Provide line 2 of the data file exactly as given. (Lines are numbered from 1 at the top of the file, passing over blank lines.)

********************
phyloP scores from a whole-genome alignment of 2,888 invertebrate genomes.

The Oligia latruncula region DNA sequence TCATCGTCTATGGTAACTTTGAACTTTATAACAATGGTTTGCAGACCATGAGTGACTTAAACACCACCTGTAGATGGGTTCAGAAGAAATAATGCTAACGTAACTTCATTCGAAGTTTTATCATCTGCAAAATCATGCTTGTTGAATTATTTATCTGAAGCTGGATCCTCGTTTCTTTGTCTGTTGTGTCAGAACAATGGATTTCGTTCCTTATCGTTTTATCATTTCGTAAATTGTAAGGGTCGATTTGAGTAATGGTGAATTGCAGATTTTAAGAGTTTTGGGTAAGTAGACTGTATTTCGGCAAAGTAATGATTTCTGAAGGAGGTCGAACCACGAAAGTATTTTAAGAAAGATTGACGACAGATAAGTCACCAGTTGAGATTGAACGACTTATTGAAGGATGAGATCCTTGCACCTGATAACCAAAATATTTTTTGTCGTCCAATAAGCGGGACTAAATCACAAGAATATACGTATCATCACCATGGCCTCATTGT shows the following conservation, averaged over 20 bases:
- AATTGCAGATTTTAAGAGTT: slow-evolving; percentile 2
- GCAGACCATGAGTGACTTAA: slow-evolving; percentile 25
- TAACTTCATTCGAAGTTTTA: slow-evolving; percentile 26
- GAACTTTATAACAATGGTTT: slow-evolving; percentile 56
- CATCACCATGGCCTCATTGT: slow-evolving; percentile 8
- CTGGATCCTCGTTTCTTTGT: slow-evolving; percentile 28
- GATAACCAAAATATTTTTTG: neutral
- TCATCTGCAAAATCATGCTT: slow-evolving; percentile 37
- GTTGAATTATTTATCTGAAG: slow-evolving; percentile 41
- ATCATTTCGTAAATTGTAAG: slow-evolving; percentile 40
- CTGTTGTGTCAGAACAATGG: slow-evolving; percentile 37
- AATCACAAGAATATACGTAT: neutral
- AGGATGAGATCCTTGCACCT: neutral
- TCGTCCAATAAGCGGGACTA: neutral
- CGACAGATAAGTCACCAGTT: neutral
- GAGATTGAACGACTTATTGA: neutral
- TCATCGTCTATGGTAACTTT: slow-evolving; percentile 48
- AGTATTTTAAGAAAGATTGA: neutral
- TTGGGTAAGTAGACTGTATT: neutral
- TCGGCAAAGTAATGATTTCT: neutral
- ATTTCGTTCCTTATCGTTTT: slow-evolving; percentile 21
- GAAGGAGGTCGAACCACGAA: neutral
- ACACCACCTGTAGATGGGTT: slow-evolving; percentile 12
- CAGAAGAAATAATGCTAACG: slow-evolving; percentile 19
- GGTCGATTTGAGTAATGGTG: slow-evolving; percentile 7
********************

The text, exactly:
The Oligia latruncula region DNA sequence TCATCGTCTATGGTAACTTTGAACTTTATAACAATGGTTTGCAGACCATGAGTGACTTAAACACCACCTGTAGATGGGTTCAGAAGAAATAATGCTAACGTAACTTCATTCGAAGTTTTATCATCTGCAAAATCATGCTTGTTGAATTATTTATCTGAAGCTGGATCCTCGTTTCTTTGTCTGTTGTGTCAGAACAATGGATTTCGTTCCTTATCGTTTTATCATTTCGTAAATTGTAAGGGTCGATTTGAGTAATGGTGAATTGCAGATTTTAAGAGTTTTGGGTAAGTAGACTGTATTTCGGCAAAGTAATGATTTCTGAAGGAGGTCGAACCACGAAAGTATTTTAAGAAAGATTGACGACAGATAAGTCACCAGTTGAGATTGAACGACTTATTGAAGGATGAGATCCTTGCACCTGATAACCAAAATATTTTTTGTCGTCCAATAAGCGGGACTAAATCACAAGAATATACGTATCATCACCATGGCCTCATTGT shows the following conservation, averaged over 20 bases: